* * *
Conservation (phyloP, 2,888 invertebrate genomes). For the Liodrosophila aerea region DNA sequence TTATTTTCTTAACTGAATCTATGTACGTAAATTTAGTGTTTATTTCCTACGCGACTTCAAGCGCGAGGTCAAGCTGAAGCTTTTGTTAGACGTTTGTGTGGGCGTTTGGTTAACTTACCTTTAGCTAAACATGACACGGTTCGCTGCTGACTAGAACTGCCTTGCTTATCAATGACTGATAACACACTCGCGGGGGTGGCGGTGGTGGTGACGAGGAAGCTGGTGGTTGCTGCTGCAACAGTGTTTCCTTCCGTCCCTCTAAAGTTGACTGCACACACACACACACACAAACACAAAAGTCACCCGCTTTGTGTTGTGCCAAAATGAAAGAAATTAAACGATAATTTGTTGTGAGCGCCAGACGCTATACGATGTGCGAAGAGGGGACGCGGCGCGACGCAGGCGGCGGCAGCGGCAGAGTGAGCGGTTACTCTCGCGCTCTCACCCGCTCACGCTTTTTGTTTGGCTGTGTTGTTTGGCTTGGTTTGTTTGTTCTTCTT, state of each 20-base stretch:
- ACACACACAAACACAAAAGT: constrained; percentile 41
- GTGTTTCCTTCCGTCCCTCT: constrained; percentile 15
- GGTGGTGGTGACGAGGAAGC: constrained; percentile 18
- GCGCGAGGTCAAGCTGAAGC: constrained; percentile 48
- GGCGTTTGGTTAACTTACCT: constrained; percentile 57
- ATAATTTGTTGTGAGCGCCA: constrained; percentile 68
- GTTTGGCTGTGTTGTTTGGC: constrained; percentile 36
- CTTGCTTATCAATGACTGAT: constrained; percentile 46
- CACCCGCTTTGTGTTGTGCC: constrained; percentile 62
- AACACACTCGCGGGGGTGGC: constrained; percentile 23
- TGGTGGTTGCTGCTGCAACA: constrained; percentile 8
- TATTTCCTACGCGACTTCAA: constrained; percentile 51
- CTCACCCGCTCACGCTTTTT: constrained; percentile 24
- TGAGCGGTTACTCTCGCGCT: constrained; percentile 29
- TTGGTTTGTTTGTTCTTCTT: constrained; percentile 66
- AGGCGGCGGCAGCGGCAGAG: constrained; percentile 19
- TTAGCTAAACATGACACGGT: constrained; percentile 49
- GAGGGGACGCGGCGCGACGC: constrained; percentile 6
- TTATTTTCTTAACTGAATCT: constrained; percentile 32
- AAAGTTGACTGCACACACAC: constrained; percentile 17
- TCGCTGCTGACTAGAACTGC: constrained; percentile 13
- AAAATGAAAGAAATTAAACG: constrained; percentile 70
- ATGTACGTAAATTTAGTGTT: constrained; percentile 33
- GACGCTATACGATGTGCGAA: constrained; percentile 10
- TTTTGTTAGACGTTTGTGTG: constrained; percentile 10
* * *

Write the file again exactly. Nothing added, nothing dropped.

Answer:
Conservation (phyloP, 2,888 invertebrate genomes). For the Liodrosophila aerea region DNA sequence TTATTTTCTTAACTGAATCTATGTACGTAAATTTAGTGTTTATTTCCTACGCGACTTCAAGCGCGAGGTCAAGCTGAAGCTTTTGTTAGACGTTTGTGTGGGCGTTTGGTTAACTTACCTTTAGCTAAACATGACACGGTTCGCTGCTGACTAGAACTGCCTTGCTTATCAATGACTGATAACACACTCGCGGGGGTGGCGGTGGTGGTGACGAGGAAGCTGGTGGTTGCTGCTGCAACAGTGTTTCCTTCCGTCCCTCTAAAGTTGACTGCACACACACACACACACAAACACAAAAGTCACCCGCTTTGTGTTGTGCCAAAATGAAAGAAATTAAACGATAATTTGTTGTGAGCGCCAGACGCTATACGATGTGCGAAGAGGGGACGCGGCGCGACGCAGGCGGCGGCAGCGGCAGAGTGAGCGGTTACTCTCGCGCTCTCACCCGCTCACGCTTTTTGTTTGGCTGTGTTGTTTGGCTTGGTTTGTTTGTTCTTCTT, state of each 20-base stretch:
- ACACACACAAACACAAAAGT: constrained; percentile 41
- GTGTTTCCTTCCGTCCCTCT: constrained; percentile 15
- GGTGGTGGTGACGAGGAAGC: constrained; percentile 18
- GCGCGAGGTCAAGCTGAAGC: constrained; percentile 48
- GGCGTTTGGTTAACTTACCT: constrained; percentile 57
- ATAATTTGTTGTGAGCGCCA: constrained; percentile 68
- GTTTGGCTGTGTTGTTTGGC: constrained; percentile 36
- CTTGCTTATCAATGACTGAT: constrained; percentile 46
- CACCCGCTTTGTGTTGTGCC: constrained; percentile 62
- AACACACTCGCGGGGGTGGC: constrained; percentile 23
- TGGTGGTTGCTGCTGCAACA: constrained; percentile 8
- TATTTCCTACGCGACTTCAA: constrained; percentile 51
- CTCACCCGCTCACGCTTTTT: constrained; percentile 24
- TGAGCGGTTACTCTCGCGCT: constrained; percentile 29
- TTGGTTTGTTTGTTCTTCTT: constrained; percentile 66
- AGGCGGCGGCAGCGGCAGAG: constrained; percentile 19
- TTAGCTAAACATGACACGGT: constrained; percentile 49
- GAGGGGACGCGGCGCGACGC: constrained; percentile 6
- TTATTTTCTTAACTGAATCT: constrained; percentile 32
- AAAGTTGACTGCACACACAC: constrained; percentile 17
- TCGCTGCTGACTAGAACTGC: constrained; percentile 13
- AAAATGAAAGAAATTAAACG: constrained; percentile 70
- ATGTACGTAAATTTAGTGTT: constrained; percentile 33
- GACGCTATACGATGTGCGAA: constrained; percentile 10
- TTTTGTTAGACGTTTGTGTG: constrained; percentile 10